FORT WAYNE, Ind. (WFFT) — Fort Wayne City Council voted against a tax break for Amazon Tuesday night during their meeting.
The proposal for the $7 million tax abatement for machinery failed by a 3-5 vote, with one council member abstaining.
Here's how everyone on the council voted:
- Voted No
- Jason Arp, Paul Ensley, Thomas Freistroffer, Russ Jehl and Sharon Tucker
- Voted Yes
- Michelle Chambers, Thomas Didier and Geoff Paddock
- Glynn Hines
Council already voted in favor of a tax abatement this spring for Amazon.
This would have been an abatement for machinery at the U.S. Highway 30 and Flaugh Road fulfillment center.
Councilwoman Michelle Chambers says the vote shouldn't change Amazon's decision to continue its course to Fort Wayne.
"I would encourage any business that's deciding to come to the city don't allow our citizen's tax dollars to be the breaking factor, allow it to be the thing that helps create economic development on based on need. So I am I'm confident that they will plan to come that's what was said tonight. So I welcome them to the city and I'm excited about the opportunity for people that have jobs," Chambers explained.
The tax abatement awarded to Amazon in the spring was $16 million for its construction.
Councilman Geoff Paddock issues the following statement to FOX 55 Wednesday morning following his vote:
"City government acquires most of its authority by enabling legislation from the State of Indiana. Policy granted in 1977, allows us to abate, or phase in, an added tax burden on a business or industry, that is located in a designated area and is bringing in added employment, high wages, and substantial real estate and business equipment.
The abatement on property taxes and on business personal property is for new tax revenue that would not be received if not for the new business or its expansion. This is a tool that was given to us so we could be competitive and score a win over another state. This is part of the economic development policy that I support, and I have worked to make it more accountable and to add a level of compliance.
The ordinance we updated in 2013 and again in 2019 has made the application for tax abatement more stringent. While it should continue to be our policy to grant it, we are also rightly being more vigorous in rescinding tax abatement incentives, when the compliance level is not met. I have voted to rescind dozens of these when the company did not meet the benchmarks we set. We will see this process come before us again soon.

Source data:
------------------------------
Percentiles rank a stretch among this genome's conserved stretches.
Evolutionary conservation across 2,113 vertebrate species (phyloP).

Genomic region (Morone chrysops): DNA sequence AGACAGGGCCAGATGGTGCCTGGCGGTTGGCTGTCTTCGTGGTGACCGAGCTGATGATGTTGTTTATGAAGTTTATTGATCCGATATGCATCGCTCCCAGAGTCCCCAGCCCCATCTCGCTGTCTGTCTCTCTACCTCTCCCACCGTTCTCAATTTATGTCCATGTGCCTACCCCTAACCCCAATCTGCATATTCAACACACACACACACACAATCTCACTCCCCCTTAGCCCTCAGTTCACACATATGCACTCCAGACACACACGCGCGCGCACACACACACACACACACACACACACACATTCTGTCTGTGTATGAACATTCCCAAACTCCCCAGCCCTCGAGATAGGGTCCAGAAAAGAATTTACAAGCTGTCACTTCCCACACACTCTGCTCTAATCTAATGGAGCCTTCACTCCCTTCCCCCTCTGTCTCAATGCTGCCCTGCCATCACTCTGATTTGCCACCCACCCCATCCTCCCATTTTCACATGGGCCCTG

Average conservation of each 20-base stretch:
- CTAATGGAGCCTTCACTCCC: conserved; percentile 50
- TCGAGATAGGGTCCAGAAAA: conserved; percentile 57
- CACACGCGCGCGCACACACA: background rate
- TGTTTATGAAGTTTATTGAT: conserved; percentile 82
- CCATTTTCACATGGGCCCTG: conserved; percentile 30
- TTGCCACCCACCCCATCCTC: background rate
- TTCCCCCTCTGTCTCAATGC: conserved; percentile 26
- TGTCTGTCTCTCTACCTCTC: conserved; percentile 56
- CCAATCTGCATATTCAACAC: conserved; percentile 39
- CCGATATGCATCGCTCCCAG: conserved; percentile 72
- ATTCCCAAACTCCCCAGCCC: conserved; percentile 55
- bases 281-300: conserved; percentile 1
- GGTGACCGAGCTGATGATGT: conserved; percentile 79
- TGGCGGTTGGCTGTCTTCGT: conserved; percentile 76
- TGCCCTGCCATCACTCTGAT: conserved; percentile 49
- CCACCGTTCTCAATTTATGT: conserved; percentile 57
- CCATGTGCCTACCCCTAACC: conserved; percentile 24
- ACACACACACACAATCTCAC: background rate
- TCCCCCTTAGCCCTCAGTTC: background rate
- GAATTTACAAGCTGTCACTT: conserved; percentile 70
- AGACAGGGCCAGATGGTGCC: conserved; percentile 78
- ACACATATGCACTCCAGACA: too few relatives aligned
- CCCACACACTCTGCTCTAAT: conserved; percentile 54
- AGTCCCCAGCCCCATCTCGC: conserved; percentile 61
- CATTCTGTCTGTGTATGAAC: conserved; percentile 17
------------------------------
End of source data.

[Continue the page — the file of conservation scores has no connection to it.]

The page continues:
Amazon did not seek tax incentives from the city on the two warehouses that are currently in operation. With this distribution center, the abatement formula was factored into the project so it could offer 1,000 jobs at good wages and benefits. The phase-in before us is important in seeing Amazon move forward with that commitment. The expectation helped them choose Fort Wayne instead of another state.
What we are being asked to do is follow a policy that I believe is good economic development policy. Going through the tax abatement process is rigorous and not inexpensive. In reviewing the score sheet, the applicant either meets or exceeds the requirements that we set in our ordinance. Our reputation as an honest broker may be on the line. If we do not follow through, a city in another state may offer a better incentive and we might lose the next company that wants to bring in another 1,000 jobs.
The phase-in of this business personal property tax helps implement automated machinery and sophisticated robotics that will actually help to solidify these jobs and make them safer and more sustainable for the future, adding longevity to the plant. This is not unlike other tax phase ins that we have granted for BAE Systems, Dana Corporation, Fort Wayne Metals, and Sweetwater Sound.
I understand the hesitation here and the opposition. Like you, I witnessed the former Chief Executive Officer riding in his rocket and spending millions of dollars. The optics are not good, and we are hearing from citizens who are not happy. In fact, they are infuriated. However, our policy must apply to everyone fairly and evenly. The City of Fort Wayne is not writing a check to anyone. We are phasing in a tax obligation that will be paid to us over a period of years, and we are keeping a commitment through this ordinance, that was revised a few years ago.
With my vote, I also add this. I care about the way you treat your employees, the wages you pay, the benefits you provide, and your willingness to be a good corporate citizen. Most important will be how you meet the requirements that accompany this tax phase in. If you do not meet them, we will rescind it.
I believe our policy and how we have administered it over the years, helped this company to factor the size of its operation, the number of employees, and the amount of employee benefits, just like any other similar applications. I will vote yes."